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Abstract

  1. Top of page
  2. Abstract
  3. Introduction
  4. Mortality
  5. Heart Failure (HF)
  6. Acute Coronary Syndrome (ACS)
  7. Other Arrhythmias
  8. Hospitalizations
  9. Summary
  10. References

Atrial fibrillation (AF) is the most common arrhythmia encountered by generalists and cardiologists alike. Much of the attendant morbidity from AF arises from systemic embolic complications which are effectively reduced with utilization of anti-platelet and/or anticoagulant therapy. The systemic embolic complications of AF and the medical therapy to attenuate these risks are very well established. Through the course of this review, we aim to highlight the complex relationship between AF and other, “non-embolic” outcomes. The presence of AF has been demonstrated to be associated with a 1.5 to 2-fold increase in mortality across numerous observational cohorts. Still further, AF frequently coexists with heart failure, whether as a causative factor or a consequence of underlying structural heart disease or neurohumoral derangement, where its presence is associated with worse clinical outcomes. Whether AF is an independent risk factor for acute coronary syndromes (ACS) remains controversial, though its occurrence in patients with ACS has been shown to be associated with adverse outcomes both in observational cohorts as well as clinical trial populations. Individuals with AF have a 1.5 to 3-fold increase in the rate of hospitalization and are at elevated risk for other arrhythmic disorders including both bradyarrhythmias as well as tachyarrhythmias. AF leads to considerable morbidity and mortality for patients and exacts a tremendous financial toll on the healthcare system—estimated to range from $6.0 to $26.0 billion. Given the current demographic transition in developed countries, the prevalence of AF will continue to increase and the need for refined approaches to risk stratification and pharmacotherapeutic interventions to attenuate the burden on patients will only become more important.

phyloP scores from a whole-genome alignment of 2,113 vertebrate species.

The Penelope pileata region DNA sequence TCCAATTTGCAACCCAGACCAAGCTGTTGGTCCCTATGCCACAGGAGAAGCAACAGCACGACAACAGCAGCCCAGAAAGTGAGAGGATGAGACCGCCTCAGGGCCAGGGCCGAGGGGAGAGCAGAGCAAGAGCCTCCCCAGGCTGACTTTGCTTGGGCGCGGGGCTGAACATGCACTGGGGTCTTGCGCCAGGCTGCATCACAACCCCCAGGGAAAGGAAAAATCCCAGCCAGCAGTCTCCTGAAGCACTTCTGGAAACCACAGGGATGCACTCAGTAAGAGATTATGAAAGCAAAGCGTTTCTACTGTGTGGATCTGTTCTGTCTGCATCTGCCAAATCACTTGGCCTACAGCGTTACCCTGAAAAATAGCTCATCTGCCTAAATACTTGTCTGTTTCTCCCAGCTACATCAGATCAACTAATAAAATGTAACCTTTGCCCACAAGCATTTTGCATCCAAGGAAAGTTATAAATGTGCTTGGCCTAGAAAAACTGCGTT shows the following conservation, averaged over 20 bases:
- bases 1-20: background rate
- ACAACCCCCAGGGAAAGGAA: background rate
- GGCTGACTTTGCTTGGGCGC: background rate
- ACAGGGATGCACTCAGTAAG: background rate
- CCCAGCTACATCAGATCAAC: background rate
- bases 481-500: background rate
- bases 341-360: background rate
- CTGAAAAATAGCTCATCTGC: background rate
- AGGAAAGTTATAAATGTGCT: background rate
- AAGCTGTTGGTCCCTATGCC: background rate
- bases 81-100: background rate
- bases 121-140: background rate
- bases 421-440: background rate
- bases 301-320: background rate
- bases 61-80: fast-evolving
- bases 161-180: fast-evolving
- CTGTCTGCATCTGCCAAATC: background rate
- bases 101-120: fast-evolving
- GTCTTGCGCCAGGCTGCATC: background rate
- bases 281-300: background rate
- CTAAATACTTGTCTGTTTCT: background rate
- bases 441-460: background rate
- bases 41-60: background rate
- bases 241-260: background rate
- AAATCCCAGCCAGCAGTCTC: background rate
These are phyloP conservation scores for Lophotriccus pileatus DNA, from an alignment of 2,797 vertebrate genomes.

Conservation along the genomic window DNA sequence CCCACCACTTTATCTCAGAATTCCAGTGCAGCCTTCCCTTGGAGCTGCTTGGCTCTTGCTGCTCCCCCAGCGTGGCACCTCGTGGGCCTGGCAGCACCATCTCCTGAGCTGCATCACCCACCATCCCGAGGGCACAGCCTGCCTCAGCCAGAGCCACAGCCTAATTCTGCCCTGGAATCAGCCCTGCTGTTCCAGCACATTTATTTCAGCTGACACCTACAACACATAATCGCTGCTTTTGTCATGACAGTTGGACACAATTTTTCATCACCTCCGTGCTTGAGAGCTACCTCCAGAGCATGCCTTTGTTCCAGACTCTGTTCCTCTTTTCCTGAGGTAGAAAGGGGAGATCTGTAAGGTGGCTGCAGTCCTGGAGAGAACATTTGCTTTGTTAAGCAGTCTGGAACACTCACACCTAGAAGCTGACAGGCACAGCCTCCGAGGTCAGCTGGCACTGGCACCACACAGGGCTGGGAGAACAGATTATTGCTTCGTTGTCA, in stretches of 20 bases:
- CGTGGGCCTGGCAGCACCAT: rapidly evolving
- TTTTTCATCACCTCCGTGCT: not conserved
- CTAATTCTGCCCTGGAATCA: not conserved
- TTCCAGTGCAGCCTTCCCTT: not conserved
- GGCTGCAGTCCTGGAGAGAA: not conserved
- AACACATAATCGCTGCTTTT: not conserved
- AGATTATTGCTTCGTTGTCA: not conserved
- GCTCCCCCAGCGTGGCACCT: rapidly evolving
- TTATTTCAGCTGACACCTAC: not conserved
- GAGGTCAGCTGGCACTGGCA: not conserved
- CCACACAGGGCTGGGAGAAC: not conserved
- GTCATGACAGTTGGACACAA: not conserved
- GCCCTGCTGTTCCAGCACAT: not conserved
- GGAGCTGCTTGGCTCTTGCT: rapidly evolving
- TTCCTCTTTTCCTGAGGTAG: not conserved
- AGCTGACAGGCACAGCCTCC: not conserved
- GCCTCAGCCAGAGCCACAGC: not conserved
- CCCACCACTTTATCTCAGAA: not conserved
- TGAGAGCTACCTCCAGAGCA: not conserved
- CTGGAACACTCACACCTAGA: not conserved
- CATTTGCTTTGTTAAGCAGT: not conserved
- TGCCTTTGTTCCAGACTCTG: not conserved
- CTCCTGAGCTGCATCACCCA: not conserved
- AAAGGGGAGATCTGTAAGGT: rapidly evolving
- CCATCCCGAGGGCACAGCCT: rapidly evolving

N.R. Desai and R.P. Giugliano received an honorarium through an educational grant from Sanofi Aventis for their time and expertise spent writing this article. R.P. Giugliano has also received research grant support and honoraria for CME lectures/consulting services from Daiichi-Sankyo, Merck. He has also received honoraria for CME lectures from Bristol Myers Squibb.


Introduction

  1. Top of page
  2. Abstract
  3. Introduction
  4. Mortality
  5. Heart Failure (HF)
  6. Acute Coronary Syndrome (ACS)
  7. Other Arrhythmias
  8. Hospitalizations
  9. Summary
  10. References